In the Community
A Downgraded CurrencyFebruary 10, 2015
Most of the time, when casual conversation turns to the state of the economy, there is talk of the stock market, interest rates, oil prices, cost-of-living increases and the comparative value of the dollar. While several measures of economic health are indeed on the rise, one critical currency has been downgraded or devalued and does not seem to be improving—that of a skilled labor force.
In a Washington Post article by Christopher Ingraham (September 12, 2014), it was noted that college “degree attainment is rising much faster in other developed countries” than in the U.S. This data, provided by the Organisation for Economic Co-operation and Development [OECD], also indicates that only three developed countries are beneath the U.S. in the percentage of “adults who have achieved a higher level of education than their parents did.” The U.S. is at about 30 percent on this measure, while Finland, for example, exceeds 50 percent. And high school graduation rates are terrifying: the U.S. graduation rate of 78.7 percent earned for us a position of 22 out of 29 countries surveyed by the OECD.
Why do students drop out or decline to pursue post-secondary education? There are many reasons, but some are more obvious and long-standing than others. The National Center for Education Statistics has studied high school students since the late sixties and, most consistently, household income impacts graduation rate. Generally low-income students are 2.4 times more likely to drop out than middle-income students, and more than 10 times more likely than high-income students. As more families fall into poverty, more students will drop out of school. Sometimes this is because students feel left out or isolated from peers; sometimes they get in trouble with the law; sometimes they struggle academically and are left behind. Often, they simply have no hope that a diploma can offer a better life, or that post-secondary education will ever be a financial possibility.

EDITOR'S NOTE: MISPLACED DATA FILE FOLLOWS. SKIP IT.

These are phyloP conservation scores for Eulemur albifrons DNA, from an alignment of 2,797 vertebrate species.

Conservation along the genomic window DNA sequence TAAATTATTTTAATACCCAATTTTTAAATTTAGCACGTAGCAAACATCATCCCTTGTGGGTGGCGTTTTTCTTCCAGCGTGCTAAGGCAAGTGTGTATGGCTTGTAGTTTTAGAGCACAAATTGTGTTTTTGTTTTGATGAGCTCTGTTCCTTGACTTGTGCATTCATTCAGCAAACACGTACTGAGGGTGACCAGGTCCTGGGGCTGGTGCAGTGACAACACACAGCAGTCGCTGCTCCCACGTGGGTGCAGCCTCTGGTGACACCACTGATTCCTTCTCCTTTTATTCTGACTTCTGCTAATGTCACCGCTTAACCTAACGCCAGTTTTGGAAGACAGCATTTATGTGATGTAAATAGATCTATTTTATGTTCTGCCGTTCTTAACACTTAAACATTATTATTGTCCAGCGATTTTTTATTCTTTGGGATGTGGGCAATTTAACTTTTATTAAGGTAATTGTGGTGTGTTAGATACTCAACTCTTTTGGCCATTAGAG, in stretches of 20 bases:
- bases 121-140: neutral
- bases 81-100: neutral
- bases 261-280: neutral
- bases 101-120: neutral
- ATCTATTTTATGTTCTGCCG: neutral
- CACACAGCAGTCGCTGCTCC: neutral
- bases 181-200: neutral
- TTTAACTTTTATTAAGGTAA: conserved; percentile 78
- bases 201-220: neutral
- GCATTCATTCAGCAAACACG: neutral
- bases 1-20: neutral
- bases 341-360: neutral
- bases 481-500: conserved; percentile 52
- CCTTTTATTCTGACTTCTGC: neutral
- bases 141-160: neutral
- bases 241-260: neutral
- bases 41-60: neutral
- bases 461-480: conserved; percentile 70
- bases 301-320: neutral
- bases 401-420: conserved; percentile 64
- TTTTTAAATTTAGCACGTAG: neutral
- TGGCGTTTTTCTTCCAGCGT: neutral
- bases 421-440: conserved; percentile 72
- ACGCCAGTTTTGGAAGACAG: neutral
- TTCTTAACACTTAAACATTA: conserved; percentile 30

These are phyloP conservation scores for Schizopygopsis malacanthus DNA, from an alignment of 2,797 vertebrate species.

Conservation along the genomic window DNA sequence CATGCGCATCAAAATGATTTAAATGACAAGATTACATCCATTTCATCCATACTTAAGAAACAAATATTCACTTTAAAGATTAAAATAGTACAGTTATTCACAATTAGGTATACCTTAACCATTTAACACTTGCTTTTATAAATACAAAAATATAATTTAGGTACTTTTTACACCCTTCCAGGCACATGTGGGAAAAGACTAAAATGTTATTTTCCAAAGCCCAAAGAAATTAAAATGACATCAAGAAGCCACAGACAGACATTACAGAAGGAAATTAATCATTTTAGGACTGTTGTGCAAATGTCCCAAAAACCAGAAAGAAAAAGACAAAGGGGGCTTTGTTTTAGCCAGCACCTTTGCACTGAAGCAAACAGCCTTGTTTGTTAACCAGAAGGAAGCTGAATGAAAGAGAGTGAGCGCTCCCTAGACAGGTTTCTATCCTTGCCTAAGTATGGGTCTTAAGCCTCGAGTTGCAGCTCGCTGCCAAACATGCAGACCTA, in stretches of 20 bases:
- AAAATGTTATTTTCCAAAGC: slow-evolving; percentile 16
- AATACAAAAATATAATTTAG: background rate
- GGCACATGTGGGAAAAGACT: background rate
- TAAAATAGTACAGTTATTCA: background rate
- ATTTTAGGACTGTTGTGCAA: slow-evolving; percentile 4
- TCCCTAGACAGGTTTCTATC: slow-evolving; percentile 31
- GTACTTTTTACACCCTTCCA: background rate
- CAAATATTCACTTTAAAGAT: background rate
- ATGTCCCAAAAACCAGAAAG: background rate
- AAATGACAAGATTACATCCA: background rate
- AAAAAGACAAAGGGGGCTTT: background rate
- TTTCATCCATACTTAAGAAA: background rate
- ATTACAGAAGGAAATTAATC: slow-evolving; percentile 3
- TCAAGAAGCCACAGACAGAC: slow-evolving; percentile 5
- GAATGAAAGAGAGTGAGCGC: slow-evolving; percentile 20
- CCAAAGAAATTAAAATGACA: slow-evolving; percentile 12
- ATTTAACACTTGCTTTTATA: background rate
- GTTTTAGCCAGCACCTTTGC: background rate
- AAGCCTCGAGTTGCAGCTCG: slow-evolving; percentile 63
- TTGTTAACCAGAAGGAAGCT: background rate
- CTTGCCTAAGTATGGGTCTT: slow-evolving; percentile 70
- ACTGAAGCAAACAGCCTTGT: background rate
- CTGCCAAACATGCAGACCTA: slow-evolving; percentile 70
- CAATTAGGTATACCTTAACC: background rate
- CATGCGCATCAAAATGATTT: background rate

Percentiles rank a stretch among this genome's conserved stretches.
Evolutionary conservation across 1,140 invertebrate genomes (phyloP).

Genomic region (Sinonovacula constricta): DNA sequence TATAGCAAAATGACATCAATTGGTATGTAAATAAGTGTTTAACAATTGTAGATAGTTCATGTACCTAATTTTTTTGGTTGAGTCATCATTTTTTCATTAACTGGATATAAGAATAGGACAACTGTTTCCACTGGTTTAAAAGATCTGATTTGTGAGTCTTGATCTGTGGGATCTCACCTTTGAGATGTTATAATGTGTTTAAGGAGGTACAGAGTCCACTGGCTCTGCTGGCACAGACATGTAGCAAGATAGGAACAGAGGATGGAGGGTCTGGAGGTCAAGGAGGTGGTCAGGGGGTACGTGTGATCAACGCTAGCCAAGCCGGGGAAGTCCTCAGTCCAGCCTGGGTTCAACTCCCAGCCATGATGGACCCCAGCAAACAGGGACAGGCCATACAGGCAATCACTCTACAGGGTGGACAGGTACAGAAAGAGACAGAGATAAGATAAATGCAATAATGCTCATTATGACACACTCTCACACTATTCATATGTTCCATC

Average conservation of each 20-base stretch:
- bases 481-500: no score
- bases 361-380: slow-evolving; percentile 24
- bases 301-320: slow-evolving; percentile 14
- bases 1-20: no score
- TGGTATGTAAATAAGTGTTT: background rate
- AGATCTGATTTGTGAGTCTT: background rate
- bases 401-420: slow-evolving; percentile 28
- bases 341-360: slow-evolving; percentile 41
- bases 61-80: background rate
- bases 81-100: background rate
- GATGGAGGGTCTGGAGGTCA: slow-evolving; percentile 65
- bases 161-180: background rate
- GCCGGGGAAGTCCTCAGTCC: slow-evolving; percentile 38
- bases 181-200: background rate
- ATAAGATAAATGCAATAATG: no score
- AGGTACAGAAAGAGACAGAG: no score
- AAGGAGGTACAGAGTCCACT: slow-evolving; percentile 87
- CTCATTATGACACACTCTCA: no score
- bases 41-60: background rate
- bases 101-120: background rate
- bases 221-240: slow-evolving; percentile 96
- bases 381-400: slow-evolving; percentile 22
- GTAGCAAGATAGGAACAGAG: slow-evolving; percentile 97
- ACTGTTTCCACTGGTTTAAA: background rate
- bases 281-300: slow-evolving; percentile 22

What is the impact on you? Are you aware that about half of those on public assistance are dropouts, as is 80 percent of the incarcerated population? There is not only the loss of productivity, but also the cost to the taxpayers—approximately $300,000 over the lifetime of a single dropout.
What can you do? The problems are large and require an attack on all fronts. From early childhood education, to mentoring and tutoring, to improving parental support of a learning culture, much needs to be done. But the hope of financial support to go to college or a technical program also needs to be there. And this is one way you can help.
Invest in education! The Community Foundation of the Lowcountry hosts an online Scholarship Directory that includes information about more than 40 (and growing) local and regional scholarships (cf-lowcountry.org/scholarships). At least 30 scholarship funds are housed at the Community Foundation of the Lowcountry; some are not yet available as they are building assets for the future. Last year our active funds distributed 150 separate scholarships totaling over $500,000! Contributions to any of our current scholarship funds are encouraged. Or a new named scholarship fund, reflecting your specific interests, may be established at any time. As little as $2500 can start a nonpermanent fund, or $5000 for a permanent, endowed fund. Imagine! A single scholarship may make the difference in a student being able to attend a certificate or degree program—which may make the difference in whether they are able to find employment sufficient to support themselves and/or their family—which may make the difference in such things as averting homelessness or criminal activity. And when one generation breaks out of a cycle of insufficient education/employment, it can impact and improve hope for future generations.
A critical component in our economic future is the continued growth is the currency of a skilled workforce. We all have a role to play in this regard. Please encourage students to research and apply for financial assistance, and live generously! It can make a difference for all of us—now and in the future.
Denise K. Spencer
President and CEO